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Managing Allergies at Work

Do you space out at work due to allergy symptoms or medication?
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WebMD Feature

It's hard enough to cope with allergies on the weekend, but dealing with allergies at work is even more challenging.

Ask anyone who's ever dozed off in the middle of an important meeting because of allergy symptoms or medications.

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"Allergy symptoms are the No. 2 reason adults miss work," says James Sublett, MD, a board-certified asthma and allergy specialist in Louisville, Ky.

The average worker with allergies misses about one hour per week over the course of a year. But that sick time is often concentrated during peak allergy periods. An Ohio State University study showed that allergy sufferers can miss up to 32 hours of work in a week when allergens are at their peak. And with 20 to 50 million Americans suffering from some form of seasonal allergies, all that lost work really adds up.

The effect of allergies at work has been called "presenteeism" -- being at work, but out of it. A 2001 study in a telephone call center found a significant correlation between spiking pollen counts and decreased productivity -- about 10% -- for workers with allergies.

How Can You Manage Allergies at Work?

Experts recommend a three-pronged approach that includes:

  • Accurate diagnosis
  • Environmental control
  • Medication

Diagnosis must come first -- even if you think you already know what you're allergic to.

Get Allergy Tests

"Many people assume they know what triggers their allergies, but they can be wrong," says Cascya Charlot, MD, a board-certified allergy and asthma specialist who practices in Brooklyn, N.Y. "You can start managing allergies by protecting yourself from allergens, but that's hard to do if you don't know what your triggers are."

Once you've seen an allergist for an accurate assessment of your allergies, it's time to figure out how to minimize exposure to the allergens. That's easier to do if you're at home, where you control the environment. But there are things you can do at work to try to keep allergens at bay.

Manage Your Work Environment to Limit Allergens

"Many large office buildings already have air filtration systems, but smaller offices are more likely to have problems," says Sublett. "You can ask your office manager if they could change the filters in their air systems to high-efficiency filters -- MRV11 or MRV12 filters have the best rating. If they change them out every three months, it costs about 50 cents to a dollar per week, which is pretty inexpensive."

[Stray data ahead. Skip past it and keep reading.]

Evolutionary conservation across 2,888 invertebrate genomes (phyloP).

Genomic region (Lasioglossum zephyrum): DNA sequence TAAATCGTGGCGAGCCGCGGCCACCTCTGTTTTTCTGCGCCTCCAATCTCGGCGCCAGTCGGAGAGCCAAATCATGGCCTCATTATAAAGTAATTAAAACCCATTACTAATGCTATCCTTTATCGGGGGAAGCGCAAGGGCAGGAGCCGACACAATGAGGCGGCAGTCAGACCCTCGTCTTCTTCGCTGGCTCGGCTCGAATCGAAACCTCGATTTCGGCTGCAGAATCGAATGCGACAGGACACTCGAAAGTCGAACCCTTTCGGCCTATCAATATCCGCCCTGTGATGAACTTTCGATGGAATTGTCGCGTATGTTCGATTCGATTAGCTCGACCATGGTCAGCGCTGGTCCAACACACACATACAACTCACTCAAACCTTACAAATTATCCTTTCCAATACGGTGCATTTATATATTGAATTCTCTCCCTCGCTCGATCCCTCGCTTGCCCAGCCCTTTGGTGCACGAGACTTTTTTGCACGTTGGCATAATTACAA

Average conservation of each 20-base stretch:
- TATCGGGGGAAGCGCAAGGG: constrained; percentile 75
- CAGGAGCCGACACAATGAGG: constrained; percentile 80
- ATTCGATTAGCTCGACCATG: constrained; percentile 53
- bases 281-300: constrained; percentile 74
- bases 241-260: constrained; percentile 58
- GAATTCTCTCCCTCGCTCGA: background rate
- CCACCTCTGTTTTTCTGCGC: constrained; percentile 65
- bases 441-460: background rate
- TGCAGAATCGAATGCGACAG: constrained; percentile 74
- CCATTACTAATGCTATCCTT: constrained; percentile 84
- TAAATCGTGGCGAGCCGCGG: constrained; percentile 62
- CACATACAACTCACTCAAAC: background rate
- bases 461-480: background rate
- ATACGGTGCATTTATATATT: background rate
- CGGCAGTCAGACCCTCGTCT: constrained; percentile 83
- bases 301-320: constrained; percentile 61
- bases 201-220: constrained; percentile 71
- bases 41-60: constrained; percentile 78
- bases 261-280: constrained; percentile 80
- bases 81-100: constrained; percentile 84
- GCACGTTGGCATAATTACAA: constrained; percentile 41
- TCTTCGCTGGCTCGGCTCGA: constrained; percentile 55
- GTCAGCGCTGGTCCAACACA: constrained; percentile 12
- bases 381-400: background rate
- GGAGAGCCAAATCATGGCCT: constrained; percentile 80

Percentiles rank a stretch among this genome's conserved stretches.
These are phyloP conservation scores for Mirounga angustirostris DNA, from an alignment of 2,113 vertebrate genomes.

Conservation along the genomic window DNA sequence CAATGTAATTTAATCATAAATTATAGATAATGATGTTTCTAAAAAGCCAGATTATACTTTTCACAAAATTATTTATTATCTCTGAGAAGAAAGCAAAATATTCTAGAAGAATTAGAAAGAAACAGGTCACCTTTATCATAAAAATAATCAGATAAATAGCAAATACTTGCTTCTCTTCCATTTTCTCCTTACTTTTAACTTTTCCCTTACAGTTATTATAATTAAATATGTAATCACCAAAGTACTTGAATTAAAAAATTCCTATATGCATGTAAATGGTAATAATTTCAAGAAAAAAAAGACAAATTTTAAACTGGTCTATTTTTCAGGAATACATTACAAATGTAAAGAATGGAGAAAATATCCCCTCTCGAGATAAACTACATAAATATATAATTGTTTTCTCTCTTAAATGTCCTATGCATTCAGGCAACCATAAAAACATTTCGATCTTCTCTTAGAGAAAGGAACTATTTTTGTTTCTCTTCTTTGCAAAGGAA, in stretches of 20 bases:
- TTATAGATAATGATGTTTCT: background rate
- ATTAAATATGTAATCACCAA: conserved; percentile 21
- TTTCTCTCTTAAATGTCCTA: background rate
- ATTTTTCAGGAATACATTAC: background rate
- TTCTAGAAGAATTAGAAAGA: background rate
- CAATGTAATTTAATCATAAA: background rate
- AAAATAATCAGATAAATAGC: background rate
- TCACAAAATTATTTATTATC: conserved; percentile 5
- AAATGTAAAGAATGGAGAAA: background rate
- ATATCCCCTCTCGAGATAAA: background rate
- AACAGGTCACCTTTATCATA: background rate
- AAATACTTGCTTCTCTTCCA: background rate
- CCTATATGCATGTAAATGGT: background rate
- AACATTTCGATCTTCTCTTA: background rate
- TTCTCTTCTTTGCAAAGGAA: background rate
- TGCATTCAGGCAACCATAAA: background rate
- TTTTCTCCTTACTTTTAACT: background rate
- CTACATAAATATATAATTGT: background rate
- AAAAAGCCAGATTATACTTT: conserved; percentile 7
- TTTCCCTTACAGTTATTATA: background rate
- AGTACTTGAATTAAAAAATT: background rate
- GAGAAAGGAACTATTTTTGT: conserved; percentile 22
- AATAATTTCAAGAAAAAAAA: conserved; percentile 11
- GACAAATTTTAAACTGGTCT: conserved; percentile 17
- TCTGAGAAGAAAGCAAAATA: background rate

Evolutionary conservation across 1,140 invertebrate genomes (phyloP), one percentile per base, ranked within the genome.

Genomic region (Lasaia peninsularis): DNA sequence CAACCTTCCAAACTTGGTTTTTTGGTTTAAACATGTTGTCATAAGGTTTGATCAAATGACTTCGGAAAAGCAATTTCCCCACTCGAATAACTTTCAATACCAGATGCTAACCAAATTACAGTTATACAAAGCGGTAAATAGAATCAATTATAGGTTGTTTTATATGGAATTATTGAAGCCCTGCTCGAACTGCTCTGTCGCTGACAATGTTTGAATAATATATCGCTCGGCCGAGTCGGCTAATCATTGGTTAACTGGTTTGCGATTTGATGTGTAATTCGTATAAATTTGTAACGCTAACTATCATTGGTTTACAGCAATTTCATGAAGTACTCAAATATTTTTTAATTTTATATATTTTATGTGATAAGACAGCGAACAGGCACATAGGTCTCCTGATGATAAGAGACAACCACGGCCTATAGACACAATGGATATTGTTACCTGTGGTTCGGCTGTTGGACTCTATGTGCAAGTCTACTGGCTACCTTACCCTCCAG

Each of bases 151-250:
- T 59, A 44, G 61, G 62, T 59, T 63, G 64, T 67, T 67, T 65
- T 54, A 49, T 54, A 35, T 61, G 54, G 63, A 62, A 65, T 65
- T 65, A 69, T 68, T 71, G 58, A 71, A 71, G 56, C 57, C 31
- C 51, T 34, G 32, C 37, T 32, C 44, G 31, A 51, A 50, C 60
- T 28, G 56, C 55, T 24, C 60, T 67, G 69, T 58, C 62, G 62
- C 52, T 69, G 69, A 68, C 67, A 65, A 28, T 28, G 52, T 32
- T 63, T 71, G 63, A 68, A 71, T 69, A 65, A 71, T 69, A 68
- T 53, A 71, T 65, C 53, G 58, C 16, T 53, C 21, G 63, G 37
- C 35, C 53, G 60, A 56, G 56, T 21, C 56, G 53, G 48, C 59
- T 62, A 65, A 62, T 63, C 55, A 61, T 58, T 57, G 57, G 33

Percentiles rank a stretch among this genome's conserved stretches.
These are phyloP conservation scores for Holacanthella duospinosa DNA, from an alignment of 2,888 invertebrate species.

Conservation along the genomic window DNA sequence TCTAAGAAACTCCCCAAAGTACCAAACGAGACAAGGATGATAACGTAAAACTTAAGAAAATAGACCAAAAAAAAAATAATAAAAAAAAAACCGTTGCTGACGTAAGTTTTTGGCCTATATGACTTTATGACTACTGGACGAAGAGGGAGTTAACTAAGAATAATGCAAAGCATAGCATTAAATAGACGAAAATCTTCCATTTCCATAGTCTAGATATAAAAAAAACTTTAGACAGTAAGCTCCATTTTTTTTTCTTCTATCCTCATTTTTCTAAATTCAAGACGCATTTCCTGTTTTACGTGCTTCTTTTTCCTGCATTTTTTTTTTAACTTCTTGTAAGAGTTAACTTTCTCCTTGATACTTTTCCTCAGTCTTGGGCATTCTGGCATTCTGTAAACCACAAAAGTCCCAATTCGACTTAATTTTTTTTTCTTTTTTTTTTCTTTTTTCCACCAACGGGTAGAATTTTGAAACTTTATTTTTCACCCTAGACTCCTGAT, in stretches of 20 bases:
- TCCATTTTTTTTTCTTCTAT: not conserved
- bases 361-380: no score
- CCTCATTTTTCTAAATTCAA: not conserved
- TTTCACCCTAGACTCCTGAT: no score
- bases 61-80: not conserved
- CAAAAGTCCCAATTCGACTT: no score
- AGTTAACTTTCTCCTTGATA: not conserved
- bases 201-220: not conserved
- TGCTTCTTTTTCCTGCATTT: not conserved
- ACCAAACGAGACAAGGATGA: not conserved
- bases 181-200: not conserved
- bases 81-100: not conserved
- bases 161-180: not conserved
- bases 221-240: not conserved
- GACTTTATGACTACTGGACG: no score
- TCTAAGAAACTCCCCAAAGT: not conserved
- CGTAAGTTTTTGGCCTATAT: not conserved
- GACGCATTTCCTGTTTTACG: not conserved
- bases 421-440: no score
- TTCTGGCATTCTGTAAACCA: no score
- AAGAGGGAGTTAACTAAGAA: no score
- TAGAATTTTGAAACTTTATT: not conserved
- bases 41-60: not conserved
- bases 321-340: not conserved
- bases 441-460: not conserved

If you have your own office, you can also bring in a portable filter for that space, says Charlot. "That will help a little with light allergens like pollen that hangs in the air or cat dander that hangs on clothes."

Other things to improve your office environment:

  • Ask to have carpet removed or replaced from your office or cubicle.
  • Turn on the air conditioning, which can help to clear out some allergens.
  • Avoid bringing soft items into your office, like pillows for your chair seat or collectible stuffed animals. Allergens can collect on them.
  • If you see water damage in the office, ask to have it fixed -- mold can collect there.
  • Plan your schedule carefully. If you see that the forecast is for a high pollen count, consider eating in the office cafeteria that day instead of going out to lunch. And schedule outside meetings for later in the day, as the pollen count tends to be highest in the early mornings.

If your allergies are mild, environmental measures may be enough to control your allergies at work. But people with moderate to severe allergies usually find that they need medication to control symptoms like stuffy and runny noses, sneezing, and headaches. And those medications bring with them their own side effects, and a new set of problems.

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